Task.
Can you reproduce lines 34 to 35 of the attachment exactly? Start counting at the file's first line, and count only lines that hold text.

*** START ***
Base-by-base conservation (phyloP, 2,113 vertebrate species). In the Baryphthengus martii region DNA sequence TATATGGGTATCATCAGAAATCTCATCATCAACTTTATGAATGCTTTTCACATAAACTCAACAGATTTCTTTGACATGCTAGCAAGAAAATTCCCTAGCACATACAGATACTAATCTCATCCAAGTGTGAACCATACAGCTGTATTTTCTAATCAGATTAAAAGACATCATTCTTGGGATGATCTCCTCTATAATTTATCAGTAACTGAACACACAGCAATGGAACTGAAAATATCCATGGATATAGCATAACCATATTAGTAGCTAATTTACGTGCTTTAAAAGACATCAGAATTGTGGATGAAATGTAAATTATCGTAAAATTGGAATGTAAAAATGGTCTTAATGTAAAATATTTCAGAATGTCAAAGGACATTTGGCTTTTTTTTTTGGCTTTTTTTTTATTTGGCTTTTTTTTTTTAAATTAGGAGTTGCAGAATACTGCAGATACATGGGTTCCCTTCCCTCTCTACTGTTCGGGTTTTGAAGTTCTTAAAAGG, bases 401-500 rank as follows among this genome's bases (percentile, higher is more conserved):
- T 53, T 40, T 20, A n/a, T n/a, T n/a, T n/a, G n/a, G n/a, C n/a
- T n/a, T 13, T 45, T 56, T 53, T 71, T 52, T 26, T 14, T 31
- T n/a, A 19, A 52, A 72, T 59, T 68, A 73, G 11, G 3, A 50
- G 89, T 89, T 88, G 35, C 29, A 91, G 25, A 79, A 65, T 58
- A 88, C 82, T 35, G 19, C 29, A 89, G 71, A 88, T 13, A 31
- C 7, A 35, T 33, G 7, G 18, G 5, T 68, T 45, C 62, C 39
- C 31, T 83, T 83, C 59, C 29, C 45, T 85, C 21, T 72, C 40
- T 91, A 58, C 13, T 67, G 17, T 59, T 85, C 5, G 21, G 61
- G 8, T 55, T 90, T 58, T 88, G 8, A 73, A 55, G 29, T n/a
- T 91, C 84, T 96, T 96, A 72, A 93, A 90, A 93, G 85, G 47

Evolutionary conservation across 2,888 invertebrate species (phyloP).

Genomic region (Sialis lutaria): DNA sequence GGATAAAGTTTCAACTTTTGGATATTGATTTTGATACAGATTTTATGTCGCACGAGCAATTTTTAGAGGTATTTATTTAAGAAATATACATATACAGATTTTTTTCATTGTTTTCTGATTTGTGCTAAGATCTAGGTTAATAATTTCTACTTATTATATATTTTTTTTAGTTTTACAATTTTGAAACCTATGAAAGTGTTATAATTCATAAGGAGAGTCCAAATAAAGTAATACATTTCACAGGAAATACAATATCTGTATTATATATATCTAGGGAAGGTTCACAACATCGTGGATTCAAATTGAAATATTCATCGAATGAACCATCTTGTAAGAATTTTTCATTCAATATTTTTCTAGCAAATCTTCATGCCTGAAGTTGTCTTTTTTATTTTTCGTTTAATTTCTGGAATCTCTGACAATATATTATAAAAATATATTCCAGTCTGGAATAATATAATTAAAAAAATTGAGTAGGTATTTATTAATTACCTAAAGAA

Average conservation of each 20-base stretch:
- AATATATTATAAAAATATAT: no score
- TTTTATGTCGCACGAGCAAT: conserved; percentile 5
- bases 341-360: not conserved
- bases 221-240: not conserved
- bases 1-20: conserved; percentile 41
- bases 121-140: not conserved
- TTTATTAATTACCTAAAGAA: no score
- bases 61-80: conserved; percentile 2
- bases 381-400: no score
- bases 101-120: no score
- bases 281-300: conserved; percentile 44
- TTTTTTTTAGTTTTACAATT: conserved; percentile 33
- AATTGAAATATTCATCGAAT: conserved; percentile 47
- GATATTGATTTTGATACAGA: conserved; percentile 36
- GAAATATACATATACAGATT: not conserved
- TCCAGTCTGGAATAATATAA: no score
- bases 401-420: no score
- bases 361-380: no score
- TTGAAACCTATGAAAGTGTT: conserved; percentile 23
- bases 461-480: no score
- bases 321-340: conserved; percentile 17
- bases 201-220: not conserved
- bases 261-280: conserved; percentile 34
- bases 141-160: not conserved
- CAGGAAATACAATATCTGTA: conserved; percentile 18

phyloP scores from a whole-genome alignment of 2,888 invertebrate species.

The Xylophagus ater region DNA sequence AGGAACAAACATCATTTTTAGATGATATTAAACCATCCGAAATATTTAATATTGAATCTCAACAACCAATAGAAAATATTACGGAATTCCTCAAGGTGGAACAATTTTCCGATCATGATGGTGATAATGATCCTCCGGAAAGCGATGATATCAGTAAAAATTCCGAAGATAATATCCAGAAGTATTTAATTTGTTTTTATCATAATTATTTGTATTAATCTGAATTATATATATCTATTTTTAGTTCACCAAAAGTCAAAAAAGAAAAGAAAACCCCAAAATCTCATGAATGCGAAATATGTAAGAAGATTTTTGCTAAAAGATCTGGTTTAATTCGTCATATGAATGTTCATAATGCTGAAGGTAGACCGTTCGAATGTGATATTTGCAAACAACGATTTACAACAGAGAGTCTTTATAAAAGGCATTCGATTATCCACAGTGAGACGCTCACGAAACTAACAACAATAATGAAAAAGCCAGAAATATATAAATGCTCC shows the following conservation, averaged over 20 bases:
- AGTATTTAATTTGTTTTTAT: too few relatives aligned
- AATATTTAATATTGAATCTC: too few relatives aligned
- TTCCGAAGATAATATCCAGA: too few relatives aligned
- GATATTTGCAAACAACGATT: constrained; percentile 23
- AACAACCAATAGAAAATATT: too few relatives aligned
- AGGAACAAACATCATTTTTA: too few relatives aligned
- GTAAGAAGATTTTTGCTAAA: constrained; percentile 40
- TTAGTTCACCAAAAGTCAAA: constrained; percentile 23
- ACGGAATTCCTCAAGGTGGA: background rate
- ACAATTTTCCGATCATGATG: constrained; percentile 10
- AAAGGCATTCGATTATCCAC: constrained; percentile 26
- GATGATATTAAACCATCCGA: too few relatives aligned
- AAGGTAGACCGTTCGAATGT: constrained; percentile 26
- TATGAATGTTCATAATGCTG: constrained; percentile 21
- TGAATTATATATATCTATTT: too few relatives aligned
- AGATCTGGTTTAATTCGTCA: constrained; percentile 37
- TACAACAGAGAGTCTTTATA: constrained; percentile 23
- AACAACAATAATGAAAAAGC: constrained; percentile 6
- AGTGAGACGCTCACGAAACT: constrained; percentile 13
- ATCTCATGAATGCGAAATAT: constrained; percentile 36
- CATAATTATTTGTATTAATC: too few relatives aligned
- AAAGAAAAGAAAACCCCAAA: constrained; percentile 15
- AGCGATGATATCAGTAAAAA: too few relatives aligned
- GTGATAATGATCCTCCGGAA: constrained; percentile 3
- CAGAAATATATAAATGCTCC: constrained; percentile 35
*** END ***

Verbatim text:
- bases 461-480: no score
- bases 321-340: conserved; percentile 17